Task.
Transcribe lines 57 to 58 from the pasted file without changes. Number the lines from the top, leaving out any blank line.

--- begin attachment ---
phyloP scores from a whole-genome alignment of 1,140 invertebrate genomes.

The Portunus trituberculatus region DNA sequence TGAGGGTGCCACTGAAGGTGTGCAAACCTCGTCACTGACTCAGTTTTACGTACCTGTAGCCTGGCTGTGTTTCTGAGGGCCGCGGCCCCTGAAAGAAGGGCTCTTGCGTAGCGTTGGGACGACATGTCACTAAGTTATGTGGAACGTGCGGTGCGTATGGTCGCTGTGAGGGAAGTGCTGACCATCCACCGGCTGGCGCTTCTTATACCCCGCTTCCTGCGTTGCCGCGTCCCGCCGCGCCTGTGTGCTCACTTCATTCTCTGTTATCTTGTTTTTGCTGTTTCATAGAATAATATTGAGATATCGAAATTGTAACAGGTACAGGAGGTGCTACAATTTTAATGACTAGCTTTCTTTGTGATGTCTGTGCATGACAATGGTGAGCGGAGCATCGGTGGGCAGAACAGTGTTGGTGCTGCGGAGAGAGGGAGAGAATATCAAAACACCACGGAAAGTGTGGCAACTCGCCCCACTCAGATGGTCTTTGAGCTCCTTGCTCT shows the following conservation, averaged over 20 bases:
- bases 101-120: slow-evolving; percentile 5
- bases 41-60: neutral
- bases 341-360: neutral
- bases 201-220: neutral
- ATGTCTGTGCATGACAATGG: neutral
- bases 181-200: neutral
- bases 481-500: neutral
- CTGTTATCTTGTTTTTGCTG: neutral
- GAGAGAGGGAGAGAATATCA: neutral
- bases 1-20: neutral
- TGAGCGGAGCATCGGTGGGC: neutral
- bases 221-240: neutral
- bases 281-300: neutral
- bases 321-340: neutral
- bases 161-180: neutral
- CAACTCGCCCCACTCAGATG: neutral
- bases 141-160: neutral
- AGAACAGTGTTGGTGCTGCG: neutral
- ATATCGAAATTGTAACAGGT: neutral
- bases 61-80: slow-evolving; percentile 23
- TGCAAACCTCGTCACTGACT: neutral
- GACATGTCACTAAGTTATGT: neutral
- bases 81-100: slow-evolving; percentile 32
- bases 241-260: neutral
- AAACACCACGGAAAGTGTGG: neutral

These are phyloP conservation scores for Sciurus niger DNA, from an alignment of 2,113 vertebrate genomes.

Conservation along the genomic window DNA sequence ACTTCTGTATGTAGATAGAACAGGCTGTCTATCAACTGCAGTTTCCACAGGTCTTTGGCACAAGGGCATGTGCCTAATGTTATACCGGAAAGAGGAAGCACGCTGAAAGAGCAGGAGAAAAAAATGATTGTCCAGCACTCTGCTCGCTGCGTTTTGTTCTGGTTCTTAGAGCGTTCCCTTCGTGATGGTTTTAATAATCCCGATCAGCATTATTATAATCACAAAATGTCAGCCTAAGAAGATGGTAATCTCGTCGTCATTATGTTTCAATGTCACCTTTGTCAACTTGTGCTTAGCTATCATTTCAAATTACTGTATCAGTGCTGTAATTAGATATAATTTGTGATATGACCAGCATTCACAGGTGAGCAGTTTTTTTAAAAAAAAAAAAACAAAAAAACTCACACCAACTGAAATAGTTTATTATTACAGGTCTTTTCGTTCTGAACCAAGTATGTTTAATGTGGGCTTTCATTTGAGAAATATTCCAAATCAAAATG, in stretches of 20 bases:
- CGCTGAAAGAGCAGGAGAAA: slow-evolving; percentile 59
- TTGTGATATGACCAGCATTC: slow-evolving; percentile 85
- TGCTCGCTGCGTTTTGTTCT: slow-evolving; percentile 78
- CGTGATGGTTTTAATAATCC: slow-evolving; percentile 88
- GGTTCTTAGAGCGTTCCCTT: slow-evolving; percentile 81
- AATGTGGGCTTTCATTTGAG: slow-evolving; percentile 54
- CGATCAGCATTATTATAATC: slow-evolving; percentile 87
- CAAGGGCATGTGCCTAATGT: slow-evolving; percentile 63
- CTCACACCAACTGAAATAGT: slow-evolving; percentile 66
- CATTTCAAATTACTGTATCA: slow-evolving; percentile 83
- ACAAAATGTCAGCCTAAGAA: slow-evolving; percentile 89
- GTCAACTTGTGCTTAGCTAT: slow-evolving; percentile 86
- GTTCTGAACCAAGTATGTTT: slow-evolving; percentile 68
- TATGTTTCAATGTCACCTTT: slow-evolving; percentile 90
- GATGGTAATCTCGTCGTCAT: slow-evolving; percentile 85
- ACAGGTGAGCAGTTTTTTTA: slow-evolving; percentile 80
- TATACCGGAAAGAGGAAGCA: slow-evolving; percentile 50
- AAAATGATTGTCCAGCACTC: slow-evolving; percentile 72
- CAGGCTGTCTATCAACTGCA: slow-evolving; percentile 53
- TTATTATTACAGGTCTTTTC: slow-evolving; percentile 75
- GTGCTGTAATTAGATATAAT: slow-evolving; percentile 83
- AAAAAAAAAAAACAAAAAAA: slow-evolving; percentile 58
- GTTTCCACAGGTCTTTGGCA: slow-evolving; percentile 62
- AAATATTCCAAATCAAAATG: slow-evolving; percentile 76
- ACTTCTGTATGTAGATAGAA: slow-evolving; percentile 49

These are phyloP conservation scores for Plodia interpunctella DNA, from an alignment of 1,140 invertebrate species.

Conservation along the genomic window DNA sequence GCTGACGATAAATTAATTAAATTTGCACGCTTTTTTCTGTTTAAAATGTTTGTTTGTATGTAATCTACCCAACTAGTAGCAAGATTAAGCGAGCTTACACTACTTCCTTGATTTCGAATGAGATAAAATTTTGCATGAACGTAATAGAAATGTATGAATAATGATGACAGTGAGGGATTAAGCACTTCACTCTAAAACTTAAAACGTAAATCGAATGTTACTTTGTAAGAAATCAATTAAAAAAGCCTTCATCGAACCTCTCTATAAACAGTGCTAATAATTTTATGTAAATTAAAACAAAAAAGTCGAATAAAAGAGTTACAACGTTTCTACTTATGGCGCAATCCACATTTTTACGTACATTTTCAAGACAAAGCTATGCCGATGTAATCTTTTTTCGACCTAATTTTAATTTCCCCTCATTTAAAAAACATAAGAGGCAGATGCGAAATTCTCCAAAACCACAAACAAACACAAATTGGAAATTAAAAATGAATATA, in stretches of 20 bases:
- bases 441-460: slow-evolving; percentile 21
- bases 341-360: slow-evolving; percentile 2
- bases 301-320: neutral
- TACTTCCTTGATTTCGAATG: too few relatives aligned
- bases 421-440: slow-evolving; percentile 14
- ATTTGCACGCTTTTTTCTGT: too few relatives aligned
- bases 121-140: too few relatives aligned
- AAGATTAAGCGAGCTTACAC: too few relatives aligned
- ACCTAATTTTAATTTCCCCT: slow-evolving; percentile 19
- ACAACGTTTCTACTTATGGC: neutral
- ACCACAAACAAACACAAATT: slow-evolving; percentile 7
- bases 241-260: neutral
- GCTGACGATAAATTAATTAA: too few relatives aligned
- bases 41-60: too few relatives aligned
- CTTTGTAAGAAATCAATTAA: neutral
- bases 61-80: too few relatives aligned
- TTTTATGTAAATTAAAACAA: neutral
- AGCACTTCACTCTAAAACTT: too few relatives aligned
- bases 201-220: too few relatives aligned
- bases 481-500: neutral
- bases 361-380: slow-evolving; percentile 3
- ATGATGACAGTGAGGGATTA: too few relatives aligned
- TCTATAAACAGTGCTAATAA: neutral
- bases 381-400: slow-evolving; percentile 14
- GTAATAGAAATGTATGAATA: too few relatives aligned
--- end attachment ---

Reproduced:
- bases 441-460: slow-evolving; percentile 21
- bases 341-360: slow-evolving; percentile 2